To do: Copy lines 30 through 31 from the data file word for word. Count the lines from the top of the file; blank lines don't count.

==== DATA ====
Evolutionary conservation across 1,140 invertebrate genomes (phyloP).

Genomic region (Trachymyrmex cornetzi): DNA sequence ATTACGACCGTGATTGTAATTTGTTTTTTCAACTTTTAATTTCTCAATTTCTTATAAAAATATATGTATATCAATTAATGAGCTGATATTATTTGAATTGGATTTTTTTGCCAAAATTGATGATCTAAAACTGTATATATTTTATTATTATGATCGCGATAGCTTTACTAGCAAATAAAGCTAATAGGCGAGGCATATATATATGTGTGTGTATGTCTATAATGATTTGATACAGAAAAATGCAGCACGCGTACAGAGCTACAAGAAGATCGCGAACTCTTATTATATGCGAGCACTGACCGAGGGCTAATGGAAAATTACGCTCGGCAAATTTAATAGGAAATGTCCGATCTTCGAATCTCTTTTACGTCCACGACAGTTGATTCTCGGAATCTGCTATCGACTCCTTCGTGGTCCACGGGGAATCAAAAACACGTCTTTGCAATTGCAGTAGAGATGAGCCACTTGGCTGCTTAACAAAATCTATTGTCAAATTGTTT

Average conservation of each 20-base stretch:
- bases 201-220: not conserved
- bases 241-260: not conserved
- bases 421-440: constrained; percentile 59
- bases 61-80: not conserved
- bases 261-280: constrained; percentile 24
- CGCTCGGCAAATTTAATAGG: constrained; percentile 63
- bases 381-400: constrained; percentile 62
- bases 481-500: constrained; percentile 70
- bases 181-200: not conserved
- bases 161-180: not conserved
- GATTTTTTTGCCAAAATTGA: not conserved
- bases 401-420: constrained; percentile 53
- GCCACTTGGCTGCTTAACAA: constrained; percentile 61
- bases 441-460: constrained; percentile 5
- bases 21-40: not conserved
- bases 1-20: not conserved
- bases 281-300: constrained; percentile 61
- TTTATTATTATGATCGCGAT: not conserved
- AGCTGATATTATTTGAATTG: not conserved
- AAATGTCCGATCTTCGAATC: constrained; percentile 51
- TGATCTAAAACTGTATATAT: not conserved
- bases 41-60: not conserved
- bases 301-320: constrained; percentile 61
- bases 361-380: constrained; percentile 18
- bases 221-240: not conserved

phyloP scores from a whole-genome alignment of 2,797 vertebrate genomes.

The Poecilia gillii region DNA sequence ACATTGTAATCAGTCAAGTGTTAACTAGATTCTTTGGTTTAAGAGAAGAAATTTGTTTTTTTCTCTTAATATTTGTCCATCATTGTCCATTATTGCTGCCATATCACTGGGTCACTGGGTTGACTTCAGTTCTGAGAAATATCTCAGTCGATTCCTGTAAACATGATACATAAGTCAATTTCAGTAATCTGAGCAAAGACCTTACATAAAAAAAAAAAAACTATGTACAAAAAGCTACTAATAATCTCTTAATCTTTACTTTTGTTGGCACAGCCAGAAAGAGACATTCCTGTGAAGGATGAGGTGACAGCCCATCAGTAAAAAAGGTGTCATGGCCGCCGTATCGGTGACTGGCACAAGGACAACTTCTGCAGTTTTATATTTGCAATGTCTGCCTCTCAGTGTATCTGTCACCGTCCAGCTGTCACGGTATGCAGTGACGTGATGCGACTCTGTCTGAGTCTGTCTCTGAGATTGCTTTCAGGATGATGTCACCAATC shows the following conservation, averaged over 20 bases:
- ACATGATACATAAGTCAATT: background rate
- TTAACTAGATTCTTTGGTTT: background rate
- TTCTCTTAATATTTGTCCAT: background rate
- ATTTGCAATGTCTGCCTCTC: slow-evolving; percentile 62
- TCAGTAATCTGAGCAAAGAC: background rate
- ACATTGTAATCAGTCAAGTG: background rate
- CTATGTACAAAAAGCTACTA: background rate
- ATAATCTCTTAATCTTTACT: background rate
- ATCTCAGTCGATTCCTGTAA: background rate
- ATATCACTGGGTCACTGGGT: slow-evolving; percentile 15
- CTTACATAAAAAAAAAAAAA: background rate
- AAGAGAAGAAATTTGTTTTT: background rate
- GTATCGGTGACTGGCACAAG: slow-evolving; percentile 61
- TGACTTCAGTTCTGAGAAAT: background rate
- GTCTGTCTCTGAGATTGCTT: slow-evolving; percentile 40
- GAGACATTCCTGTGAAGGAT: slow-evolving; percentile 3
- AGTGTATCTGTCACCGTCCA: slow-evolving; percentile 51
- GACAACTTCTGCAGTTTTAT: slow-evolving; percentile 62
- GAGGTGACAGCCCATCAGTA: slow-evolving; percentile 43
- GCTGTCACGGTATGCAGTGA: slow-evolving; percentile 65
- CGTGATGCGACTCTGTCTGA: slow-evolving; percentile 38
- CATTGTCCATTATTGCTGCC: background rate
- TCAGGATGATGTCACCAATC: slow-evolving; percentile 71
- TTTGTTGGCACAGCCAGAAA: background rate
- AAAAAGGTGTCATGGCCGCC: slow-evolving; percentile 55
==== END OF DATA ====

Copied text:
The Poecilia gillii region DNA sequence ACATTGTAATCAGTCAAGTGTTAACTAGATTCTTTGGTTTAAGAGAAGAAATTTGTTTTTTTCTCTTAATATTTGTCCATCATTGTCCATTATTGCTGCCATATCACTGGGTCACTGGGTTGACTTCAGTTCTGAGAAATATCTCAGTCGATTCCTGTAAACATGATACATAAGTCAATTTCAGTAATCTGAGCAAAGACCTTACATAAAAAAAAAAAAACTATGTACAAAAAGCTACTAATAATCTCTTAATCTTTACTTTTGTTGGCACAGCCAGAAAGAGACATTCCTGTGAAGGATGAGGTGACAGCCCATCAGTAAAAAAGGTGTCATGGCCGCCGTATCGGTGACTGGCACAAGGACAACTTCTGCAGTTTTATATTTGCAATGTCTGCCTCTCAGTGTATCTGTCACCGTCCAGCTGTCACGGTATGCAGTGACGTGATGCGACTCTGTCTGAGTCTGTCTCTGAGATTGCTTTCAGGATGATGTCACCAATC shows the following conservation, averaged over 20 bases:
- ACATGATACATAAGTCAATT: background rate